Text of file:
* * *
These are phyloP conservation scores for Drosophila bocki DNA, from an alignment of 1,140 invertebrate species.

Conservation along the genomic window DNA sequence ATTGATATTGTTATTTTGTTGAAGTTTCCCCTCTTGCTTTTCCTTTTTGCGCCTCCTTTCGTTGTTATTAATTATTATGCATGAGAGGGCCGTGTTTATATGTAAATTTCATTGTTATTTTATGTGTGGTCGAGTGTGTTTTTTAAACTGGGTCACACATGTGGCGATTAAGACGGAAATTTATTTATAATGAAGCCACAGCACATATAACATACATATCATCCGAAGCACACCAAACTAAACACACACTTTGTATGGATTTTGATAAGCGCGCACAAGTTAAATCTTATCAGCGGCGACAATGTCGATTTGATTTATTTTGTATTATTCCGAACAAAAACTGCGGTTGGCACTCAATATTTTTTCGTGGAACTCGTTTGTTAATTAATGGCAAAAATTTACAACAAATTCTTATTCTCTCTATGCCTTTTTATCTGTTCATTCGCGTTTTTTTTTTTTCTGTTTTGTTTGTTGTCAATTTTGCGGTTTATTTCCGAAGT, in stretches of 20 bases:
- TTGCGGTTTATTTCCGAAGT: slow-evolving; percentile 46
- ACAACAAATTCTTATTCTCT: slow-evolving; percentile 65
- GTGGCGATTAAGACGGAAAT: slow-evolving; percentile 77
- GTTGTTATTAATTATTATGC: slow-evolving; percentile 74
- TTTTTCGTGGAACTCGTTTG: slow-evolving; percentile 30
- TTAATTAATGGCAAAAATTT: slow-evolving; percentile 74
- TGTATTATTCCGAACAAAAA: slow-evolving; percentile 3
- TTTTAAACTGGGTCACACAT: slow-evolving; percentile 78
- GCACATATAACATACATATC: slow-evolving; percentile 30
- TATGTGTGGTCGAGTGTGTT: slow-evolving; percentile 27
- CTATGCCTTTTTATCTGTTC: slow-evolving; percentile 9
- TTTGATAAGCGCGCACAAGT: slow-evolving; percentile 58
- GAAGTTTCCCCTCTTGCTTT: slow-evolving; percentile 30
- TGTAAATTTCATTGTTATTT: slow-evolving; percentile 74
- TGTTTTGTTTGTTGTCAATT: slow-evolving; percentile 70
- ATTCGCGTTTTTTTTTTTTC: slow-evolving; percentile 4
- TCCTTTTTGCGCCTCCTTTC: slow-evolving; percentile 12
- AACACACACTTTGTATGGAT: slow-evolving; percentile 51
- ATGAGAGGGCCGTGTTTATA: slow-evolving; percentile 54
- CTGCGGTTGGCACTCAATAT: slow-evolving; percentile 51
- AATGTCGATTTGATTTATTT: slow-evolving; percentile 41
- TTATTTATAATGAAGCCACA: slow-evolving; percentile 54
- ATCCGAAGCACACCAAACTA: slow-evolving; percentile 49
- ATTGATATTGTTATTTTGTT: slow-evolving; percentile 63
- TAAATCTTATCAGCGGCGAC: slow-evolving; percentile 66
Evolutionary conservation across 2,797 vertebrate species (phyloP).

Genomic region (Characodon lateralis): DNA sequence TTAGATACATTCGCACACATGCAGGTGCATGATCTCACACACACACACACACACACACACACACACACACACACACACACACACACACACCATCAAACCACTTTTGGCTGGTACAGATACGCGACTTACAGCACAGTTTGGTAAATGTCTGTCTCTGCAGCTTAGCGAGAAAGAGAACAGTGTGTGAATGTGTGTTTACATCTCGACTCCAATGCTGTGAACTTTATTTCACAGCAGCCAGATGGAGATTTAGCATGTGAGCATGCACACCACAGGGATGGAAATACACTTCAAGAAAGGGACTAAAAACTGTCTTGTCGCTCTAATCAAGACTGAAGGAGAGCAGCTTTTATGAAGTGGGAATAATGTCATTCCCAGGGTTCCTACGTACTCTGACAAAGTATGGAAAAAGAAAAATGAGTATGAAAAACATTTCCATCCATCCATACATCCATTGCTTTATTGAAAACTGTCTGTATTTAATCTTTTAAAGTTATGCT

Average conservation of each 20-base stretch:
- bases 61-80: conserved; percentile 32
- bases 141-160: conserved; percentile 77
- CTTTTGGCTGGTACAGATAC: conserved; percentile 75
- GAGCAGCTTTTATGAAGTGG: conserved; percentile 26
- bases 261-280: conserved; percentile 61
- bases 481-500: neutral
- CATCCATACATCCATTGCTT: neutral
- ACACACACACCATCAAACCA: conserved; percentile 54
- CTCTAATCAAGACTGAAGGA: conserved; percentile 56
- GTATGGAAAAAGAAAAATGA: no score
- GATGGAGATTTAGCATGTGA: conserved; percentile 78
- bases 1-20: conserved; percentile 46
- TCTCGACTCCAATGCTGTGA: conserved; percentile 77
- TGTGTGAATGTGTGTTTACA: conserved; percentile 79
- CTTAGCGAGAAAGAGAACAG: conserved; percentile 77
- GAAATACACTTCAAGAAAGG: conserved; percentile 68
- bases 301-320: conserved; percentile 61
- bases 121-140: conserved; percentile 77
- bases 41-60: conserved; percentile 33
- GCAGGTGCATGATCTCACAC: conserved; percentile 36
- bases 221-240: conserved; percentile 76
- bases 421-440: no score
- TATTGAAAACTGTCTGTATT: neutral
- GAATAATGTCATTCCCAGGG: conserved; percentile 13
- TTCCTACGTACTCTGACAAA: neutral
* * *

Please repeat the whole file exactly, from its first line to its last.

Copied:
These are phyloP conservation scores for Drosophila bocki DNA, from an alignment of 1,140 invertebrate species.

Conservation along the genomic window DNA sequence ATTGATATTGTTATTTTGTTGAAGTTTCCCCTCTTGCTTTTCCTTTTTGCGCCTCCTTTCGTTGTTATTAATTATTATGCATGAGAGGGCCGTGTTTATATGTAAATTTCATTGTTATTTTATGTGTGGTCGAGTGTGTTTTTTAAACTGGGTCACACATGTGGCGATTAAGACGGAAATTTATTTATAATGAAGCCACAGCACATATAACATACATATCATCCGAAGCACACCAAACTAAACACACACTTTGTATGGATTTTGATAAGCGCGCACAAGTTAAATCTTATCAGCGGCGACAATGTCGATTTGATTTATTTTGTATTATTCCGAACAAAAACTGCGGTTGGCACTCAATATTTTTTCGTGGAACTCGTTTGTTAATTAATGGCAAAAATTTACAACAAATTCTTATTCTCTCTATGCCTTTTTATCTGTTCATTCGCGTTTTTTTTTTTTCTGTTTTGTTTGTTGTCAATTTTGCGGTTTATTTCCGAAGT, in stretches of 20 bases:
- TTGCGGTTTATTTCCGAAGT: slow-evolving; percentile 46
- ACAACAAATTCTTATTCTCT: slow-evolving; percentile 65
- GTGGCGATTAAGACGGAAAT: slow-evolving; percentile 77
- GTTGTTATTAATTATTATGC: slow-evolving; percentile 74
- TTTTTCGTGGAACTCGTTTG: slow-evolving; percentile 30
- TTAATTAATGGCAAAAATTT: slow-evolving; percentile 74
- TGTATTATTCCGAACAAAAA: slow-evolving; percentile 3
- TTTTAAACTGGGTCACACAT: slow-evolving; percentile 78
- GCACATATAACATACATATC: slow-evolving; percentile 30
- TATGTGTGGTCGAGTGTGTT: slow-evolving; percentile 27
- CTATGCCTTTTTATCTGTTC: slow-evolving; percentile 9
- TTTGATAAGCGCGCACAAGT: slow-evolving; percentile 58
- GAAGTTTCCCCTCTTGCTTT: slow-evolving; percentile 30
- TGTAAATTTCATTGTTATTT: slow-evolving; percentile 74
- TGTTTTGTTTGTTGTCAATT: slow-evolving; percentile 70
- ATTCGCGTTTTTTTTTTTTC: slow-evolving; percentile 4
- TCCTTTTTGCGCCTCCTTTC: slow-evolving; percentile 12
- AACACACACTTTGTATGGAT: slow-evolving; percentile 51
- ATGAGAGGGCCGTGTTTATA: slow-evolving; percentile 54
- CTGCGGTTGGCACTCAATAT: slow-evolving; percentile 51
- AATGTCGATTTGATTTATTT: slow-evolving; percentile 41
- TTATTTATAATGAAGCCACA: slow-evolving; percentile 54
- ATCCGAAGCACACCAAACTA: slow-evolving; percentile 49
- ATTGATATTGTTATTTTGTT: slow-evolving; percentile 63
- TAAATCTTATCAGCGGCGAC: slow-evolving; percentile 66
Evolutionary conservation across 2,797 vertebrate species (phyloP).

Genomic region (Characodon lateralis): DNA sequence TTAGATACATTCGCACACATGCAGGTGCATGATCTCACACACACACACACACACACACACACACACACACACACACACACACACACACACCATCAAACCACTTTTGGCTGGTACAGATACGCGACTTACAGCACAGTTTGGTAAATGTCTGTCTCTGCAGCTTAGCGAGAAAGAGAACAGTGTGTGAATGTGTGTTTACATCTCGACTCCAATGCTGTGAACTTTATTTCACAGCAGCCAGATGGAGATTTAGCATGTGAGCATGCACACCACAGGGATGGAAATACACTTCAAGAAAGGGACTAAAAACTGTCTTGTCGCTCTAATCAAGACTGAAGGAGAGCAGCTTTTATGAAGTGGGAATAATGTCATTCCCAGGGTTCCTACGTACTCTGACAAAGTATGGAAAAAGAAAAATGAGTATGAAAAACATTTCCATCCATCCATACATCCATTGCTTTATTGAAAACTGTCTGTATTTAATCTTTTAAAGTTATGCT

Average conservation of each 20-base stretch:
- bases 61-80: conserved; percentile 32
- bases 141-160: conserved; percentile 77
- CTTTTGGCTGGTACAGATAC: conserved; percentile 75
- GAGCAGCTTTTATGAAGTGG: conserved; percentile 26
- bases 261-280: conserved; percentile 61
- bases 481-500: neutral
- CATCCATACATCCATTGCTT: neutral
- ACACACACACCATCAAACCA: conserved; percentile 54
- CTCTAATCAAGACTGAAGGA: conserved; percentile 56
- GTATGGAAAAAGAAAAATGA: no score
- GATGGAGATTTAGCATGTGA: conserved; percentile 78
- bases 1-20: conserved; percentile 46
- TCTCGACTCCAATGCTGTGA: conserved; percentile 77
- TGTGTGAATGTGTGTTTACA: conserved; percentile 79
- CTTAGCGAGAAAGAGAACAG: conserved; percentile 77
- GAAATACACTTCAAGAAAGG: conserved; percentile 68
- bases 301-320: conserved; percentile 61
- bases 121-140: conserved; percentile 77
- bases 41-60: conserved; percentile 33
- GCAGGTGCATGATCTCACAC: conserved; percentile 36
- bases 221-240: conserved; percentile 76
- bases 421-440: no score
- TATTGAAAACTGTCTGTATT: neutral
- GAATAATGTCATTCCCAGGG: conserved; percentile 13
- TTCCTACGTACTCTGACAAA: neutral